An Indiana prisoner has been granted habeas relief after making “incendiary allegations” that led a district judge to find that he had fraudulently been found guilty in a prison disciplinary action.
In 2011, Ra’mar Daniels, an inmate at the Pendleton Correctional Facility, was found guilty of violating Indiana Adult Disciplinary Code 204-Abusive Sexual Contact and was given a deprivation of 15 days earned credit time and a demotion in credit class.
In reviewing Daniels’ petition for writ of habeas corpus, the U.S. District Court for the Southern District of Indiana noted that aside from Daniels’ verified petition, the only evidence before it was a disciplinary hearing report stating Daniels had admitted guilt during a hearing in 2011. However, Daniels alleged that such a hearing never took place and that the hearing officer “told him the charge would be dismissed for lack of evidence and instructed him to sign a blank disciplinary hearing form.”
According to Daniels, after he signed the blank form, the hearing officer allegedly falsified the report outside Daniels’ presence. It wasn’t until years later that Daniels learned the disciplinary violation had not been dismissed and he had been found guilty, he asserted. He therefore sought relief on the grounds of insufficient evidence and being convicted without a disciplinary hearing.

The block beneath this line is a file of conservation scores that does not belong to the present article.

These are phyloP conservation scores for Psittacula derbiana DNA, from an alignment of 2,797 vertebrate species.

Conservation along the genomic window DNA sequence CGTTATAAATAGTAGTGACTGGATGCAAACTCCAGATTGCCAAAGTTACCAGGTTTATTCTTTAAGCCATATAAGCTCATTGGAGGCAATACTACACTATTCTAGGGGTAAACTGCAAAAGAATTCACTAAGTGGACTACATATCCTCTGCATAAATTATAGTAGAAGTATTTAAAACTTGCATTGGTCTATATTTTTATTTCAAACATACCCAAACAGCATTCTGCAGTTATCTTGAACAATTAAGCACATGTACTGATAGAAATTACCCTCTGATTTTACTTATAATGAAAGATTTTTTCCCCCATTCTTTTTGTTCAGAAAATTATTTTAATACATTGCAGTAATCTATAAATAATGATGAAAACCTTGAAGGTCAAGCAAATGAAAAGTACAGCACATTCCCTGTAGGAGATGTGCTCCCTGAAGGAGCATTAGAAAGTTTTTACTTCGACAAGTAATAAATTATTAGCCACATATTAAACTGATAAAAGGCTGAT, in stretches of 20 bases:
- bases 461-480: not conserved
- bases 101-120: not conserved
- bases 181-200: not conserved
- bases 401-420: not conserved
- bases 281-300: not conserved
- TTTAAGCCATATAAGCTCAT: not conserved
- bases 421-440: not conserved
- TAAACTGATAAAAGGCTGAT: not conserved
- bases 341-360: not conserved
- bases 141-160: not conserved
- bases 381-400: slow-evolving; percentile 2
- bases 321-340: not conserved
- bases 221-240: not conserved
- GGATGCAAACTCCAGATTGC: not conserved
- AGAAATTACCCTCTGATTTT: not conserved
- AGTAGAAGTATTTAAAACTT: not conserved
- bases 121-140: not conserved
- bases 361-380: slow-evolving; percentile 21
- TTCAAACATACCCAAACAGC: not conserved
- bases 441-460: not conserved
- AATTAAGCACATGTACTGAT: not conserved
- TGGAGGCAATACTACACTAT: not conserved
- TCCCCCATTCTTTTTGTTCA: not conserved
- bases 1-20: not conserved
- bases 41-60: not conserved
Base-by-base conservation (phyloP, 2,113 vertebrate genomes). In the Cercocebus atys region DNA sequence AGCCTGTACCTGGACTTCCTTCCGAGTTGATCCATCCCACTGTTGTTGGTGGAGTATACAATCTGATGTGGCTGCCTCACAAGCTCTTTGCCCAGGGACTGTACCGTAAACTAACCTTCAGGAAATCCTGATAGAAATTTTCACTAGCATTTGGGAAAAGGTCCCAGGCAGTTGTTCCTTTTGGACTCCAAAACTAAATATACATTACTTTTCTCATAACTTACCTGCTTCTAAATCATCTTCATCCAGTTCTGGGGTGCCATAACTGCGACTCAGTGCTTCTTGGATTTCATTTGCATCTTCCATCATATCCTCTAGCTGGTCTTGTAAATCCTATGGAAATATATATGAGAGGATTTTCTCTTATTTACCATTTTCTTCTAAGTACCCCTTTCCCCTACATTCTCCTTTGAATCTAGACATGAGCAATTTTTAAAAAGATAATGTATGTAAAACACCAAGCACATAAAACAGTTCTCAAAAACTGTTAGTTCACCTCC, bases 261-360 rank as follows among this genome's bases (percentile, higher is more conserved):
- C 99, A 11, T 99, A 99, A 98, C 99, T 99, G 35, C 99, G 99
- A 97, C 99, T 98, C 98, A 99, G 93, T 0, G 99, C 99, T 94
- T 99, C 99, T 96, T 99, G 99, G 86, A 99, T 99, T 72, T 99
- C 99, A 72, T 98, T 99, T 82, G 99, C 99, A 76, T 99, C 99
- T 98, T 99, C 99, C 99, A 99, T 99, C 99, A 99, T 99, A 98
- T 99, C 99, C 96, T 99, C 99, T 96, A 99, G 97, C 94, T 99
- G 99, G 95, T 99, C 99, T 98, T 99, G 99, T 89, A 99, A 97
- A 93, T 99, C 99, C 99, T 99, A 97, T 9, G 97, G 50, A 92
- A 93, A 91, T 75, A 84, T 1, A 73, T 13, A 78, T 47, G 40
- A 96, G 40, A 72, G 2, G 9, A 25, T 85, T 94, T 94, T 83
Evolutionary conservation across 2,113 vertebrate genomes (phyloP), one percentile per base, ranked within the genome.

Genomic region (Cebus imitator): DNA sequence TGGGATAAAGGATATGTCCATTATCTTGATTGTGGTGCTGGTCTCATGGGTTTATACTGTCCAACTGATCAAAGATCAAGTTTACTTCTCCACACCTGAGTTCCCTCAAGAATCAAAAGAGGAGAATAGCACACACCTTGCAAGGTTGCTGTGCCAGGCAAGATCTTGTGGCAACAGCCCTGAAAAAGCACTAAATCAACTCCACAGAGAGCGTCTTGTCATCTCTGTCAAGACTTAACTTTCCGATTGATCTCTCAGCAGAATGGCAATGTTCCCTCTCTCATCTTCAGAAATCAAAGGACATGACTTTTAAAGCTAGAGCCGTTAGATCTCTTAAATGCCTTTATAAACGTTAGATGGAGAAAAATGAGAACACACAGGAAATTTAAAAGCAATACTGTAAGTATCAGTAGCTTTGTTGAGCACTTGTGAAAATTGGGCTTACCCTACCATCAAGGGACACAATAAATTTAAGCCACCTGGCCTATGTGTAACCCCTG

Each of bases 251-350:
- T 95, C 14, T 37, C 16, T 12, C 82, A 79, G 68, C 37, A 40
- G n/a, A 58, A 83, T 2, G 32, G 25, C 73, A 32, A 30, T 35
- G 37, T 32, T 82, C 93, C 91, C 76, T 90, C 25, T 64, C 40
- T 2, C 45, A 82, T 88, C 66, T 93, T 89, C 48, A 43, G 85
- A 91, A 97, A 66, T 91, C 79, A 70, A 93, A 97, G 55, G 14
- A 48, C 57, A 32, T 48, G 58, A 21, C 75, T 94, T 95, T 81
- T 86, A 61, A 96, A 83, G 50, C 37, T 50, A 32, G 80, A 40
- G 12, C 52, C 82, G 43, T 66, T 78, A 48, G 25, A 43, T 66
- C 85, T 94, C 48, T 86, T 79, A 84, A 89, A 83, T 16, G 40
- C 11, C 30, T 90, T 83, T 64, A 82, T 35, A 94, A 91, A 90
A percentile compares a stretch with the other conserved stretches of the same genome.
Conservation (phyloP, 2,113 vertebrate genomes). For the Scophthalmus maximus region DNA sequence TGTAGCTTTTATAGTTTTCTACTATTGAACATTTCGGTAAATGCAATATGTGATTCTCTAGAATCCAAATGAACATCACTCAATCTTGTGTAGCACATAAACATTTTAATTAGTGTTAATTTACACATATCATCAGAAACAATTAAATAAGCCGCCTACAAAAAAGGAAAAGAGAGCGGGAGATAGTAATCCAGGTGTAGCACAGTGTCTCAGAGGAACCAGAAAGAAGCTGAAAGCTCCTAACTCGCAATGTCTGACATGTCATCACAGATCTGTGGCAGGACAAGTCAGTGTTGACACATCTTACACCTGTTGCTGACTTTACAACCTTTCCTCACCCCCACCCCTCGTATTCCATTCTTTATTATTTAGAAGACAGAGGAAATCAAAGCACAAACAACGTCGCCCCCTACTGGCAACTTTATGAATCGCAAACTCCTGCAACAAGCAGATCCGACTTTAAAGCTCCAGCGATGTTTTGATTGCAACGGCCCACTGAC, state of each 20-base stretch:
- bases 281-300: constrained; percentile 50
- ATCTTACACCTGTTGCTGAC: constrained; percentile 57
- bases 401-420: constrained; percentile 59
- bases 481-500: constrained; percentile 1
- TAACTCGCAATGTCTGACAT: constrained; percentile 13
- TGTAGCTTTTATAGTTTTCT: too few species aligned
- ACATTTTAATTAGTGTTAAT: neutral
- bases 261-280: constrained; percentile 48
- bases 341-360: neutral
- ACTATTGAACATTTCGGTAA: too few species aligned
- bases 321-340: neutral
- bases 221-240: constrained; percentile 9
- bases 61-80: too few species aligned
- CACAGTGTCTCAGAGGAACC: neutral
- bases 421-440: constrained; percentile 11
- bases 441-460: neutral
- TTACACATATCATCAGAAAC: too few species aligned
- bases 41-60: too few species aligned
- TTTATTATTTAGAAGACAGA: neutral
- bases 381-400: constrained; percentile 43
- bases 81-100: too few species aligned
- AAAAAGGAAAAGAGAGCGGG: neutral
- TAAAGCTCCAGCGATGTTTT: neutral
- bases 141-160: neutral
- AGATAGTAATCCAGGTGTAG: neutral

Southern District Judge James Sweeney found Daniels’ second ground meritorious, noting the undisputed evidence in the case showed a hearing was never held.
“Mr. Daniels was fraudulently induced to sign a blank disciplinary hearing form, which the hearing officer later falsified outside his presence. These are incendiary allegations, yet the Warden makes no effort to rebut them. Consequently, the Court accepts the facts alleged in Mr. Daniels’ verified petition as true and grants his petition for relief,” Sweeney wrote.
In a footnote, Sweeney said that after receiving two extensions of time, warden Dushan Zatecky’s deadline for answering the show cause order was Aug.19, 2019. But “(t)he Warden did not submit a return or ask for a third extension of time, even after Daniels filed a motion requesting a default judgment,” the footnote reads.
Daniels petition for relief was thus granted, but his motion to dismiss was denied as moot.
The case is Ra’Mar Daniels v. Dushan Zatecky, 1:19-cv-01048.